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Psycho Las Vegas’ sprawling lineup charts the lineage of hard rock

The idea originated in the back of a van during a trip from Philadelphia to Ohio, where a heavy metal hippie and a group of young Swedes bonded over sounds synonymous with white noise and gold hearts.

A few years back, Scandinavian rockers In Solitude were traveling to their first show on their first American tour, joined by the dude who got them there, booking agent/band manager/self-professed easygoing longhair Sean “Pellet” Pelletier.

The latter was particularly impressed by the selection of tunes the band jammed on the car stereo en route to the gig.

“They were playing all my favorite stuff,” Pelletier recalls, practically purring his words, like a kitten getting its belly rubbed. “They played the Swans, then they went to Neil Young to some metal I really dug. I was like, ‘You guys are in your late teens/early 20s and you’re in tune with all this stuff?’ And Pelle (Ahman, the band’s singer) said, ‘I think the new trend is just going to be people liking all the best stuff from all these different genres.’ ”

Now, this seems like a simple enough concept, especially in the post-iPod age, where genre boundaries can be negated by tapping ‘shuffle.’

But things get trickier when attempting to apply this outlook to a music festival — and a hard rock-/metal-based one at that. Abroad, metal festivals are known both for their plenitude, magnitude and diversity of bands, with the melodic and the guttural swapping sweat in the same mosh pits. Stateside, though, it’s the opposite: there are far fewer fests, they’re much smaller, and those that have established a measure of longevity, like the Maryland Death Fest, perhaps the country’s most celebrated event of this ilk, tend to favor specific subgenres.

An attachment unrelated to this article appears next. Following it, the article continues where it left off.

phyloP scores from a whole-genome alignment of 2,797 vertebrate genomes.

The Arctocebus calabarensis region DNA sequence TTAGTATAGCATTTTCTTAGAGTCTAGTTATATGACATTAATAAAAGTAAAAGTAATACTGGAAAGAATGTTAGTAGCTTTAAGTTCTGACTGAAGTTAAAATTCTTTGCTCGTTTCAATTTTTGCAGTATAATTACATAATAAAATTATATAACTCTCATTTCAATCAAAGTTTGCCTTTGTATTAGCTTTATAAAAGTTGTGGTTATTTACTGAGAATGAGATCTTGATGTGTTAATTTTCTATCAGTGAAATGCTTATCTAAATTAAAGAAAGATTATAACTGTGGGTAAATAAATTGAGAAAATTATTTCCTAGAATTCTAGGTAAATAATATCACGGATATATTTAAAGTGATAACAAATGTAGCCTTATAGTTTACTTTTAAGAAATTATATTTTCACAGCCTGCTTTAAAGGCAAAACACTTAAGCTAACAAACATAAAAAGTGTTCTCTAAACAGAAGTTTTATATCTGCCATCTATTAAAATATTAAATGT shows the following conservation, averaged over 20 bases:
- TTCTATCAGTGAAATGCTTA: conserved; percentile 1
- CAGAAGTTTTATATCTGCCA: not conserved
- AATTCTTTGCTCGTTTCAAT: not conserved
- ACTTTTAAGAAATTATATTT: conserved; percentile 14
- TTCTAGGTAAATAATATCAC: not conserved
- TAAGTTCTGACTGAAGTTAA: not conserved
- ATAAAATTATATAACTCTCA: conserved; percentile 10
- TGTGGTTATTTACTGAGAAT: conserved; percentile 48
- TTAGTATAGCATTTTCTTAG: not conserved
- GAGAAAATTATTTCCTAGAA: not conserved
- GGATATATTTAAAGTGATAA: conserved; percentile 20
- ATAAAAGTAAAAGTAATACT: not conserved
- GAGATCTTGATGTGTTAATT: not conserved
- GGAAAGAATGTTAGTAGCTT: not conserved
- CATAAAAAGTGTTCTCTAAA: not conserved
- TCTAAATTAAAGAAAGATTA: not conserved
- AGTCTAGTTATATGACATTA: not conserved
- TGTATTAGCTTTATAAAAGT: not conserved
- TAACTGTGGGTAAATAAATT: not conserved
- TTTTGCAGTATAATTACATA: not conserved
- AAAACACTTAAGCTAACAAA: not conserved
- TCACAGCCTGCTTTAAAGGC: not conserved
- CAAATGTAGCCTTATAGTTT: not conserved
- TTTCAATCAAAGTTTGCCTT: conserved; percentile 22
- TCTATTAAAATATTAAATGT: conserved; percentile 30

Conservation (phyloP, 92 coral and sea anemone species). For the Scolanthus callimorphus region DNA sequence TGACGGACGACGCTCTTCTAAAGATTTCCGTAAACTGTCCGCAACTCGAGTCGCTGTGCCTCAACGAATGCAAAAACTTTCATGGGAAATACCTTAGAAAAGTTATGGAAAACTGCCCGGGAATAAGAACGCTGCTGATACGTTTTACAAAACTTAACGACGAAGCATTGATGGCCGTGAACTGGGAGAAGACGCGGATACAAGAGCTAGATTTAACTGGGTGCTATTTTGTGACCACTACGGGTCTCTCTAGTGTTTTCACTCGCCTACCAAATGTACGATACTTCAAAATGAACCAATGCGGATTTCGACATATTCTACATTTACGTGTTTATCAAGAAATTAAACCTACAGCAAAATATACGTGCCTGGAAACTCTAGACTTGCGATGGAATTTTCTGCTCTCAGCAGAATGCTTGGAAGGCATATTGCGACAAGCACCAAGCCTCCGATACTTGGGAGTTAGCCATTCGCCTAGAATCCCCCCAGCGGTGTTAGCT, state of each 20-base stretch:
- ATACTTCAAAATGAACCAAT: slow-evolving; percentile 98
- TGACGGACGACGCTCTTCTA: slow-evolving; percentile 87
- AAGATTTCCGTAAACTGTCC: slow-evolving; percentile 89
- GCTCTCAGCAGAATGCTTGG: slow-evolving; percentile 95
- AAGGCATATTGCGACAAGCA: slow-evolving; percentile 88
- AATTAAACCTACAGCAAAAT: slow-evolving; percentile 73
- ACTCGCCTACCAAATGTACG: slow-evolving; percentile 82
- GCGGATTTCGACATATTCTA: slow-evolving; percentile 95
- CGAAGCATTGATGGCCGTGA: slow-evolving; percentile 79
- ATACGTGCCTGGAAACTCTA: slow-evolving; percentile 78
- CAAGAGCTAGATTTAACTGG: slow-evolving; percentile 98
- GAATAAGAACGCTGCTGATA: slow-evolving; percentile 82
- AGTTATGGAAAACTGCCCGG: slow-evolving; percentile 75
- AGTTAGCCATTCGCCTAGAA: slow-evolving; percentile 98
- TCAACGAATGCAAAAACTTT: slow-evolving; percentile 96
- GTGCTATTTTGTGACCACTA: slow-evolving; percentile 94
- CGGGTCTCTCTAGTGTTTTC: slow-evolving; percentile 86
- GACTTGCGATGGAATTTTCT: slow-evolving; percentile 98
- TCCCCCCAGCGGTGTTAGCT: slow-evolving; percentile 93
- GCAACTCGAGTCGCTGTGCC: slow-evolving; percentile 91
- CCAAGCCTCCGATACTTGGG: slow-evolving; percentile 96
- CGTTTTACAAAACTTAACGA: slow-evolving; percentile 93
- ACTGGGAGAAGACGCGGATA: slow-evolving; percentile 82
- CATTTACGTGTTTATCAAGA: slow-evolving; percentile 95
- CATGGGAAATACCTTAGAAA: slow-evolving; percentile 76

Into this void marches the inaugural Psycho Las Vegas, a three-day, decades-spanning hard rock genome map co-curated by Pelletier, who booked the event from the viewpoint gleaned from the aforementioned van ride.

With close to 100 bands performing at three venues at the Hard Rock Hotel (The Joint, Vinyl and the pool stage), Psycho pairs influential acts like Blue Oyster Cult, Candlemass and Alice Cooper with a multitude of their musical descendants — and the descendants of those descendants, and so on — spanning dozens of strains of hard rock, from doom to psychedelia, stoner metal to space rock, improvised jams to carefully-mapped prog, chronicling the evolution of heavy music along the way.

“It kind of traces its lineage,” notes Jeff Matz, bassist for metal hellions High on Fire, speaking about the manner in which the fest wades into the hard rock gene pool. “It’s a crazy lineup.”

The lineage in question begins with some rare performances from oft-overlooked garage and proto-punk trailblazers from the ’60s and early ’70s, like Detroit’s Death, Iowa’s Truth and Janey, who haven’t played out since the ’80s, and British psych rock square pegs The Crazy World of Arthur Brown, who last toured in 1969.

As for fellow elder statesman Cooper, he seems to be amped about topping a bill loaded with both old friends like Brown and some harder-edged younger bands.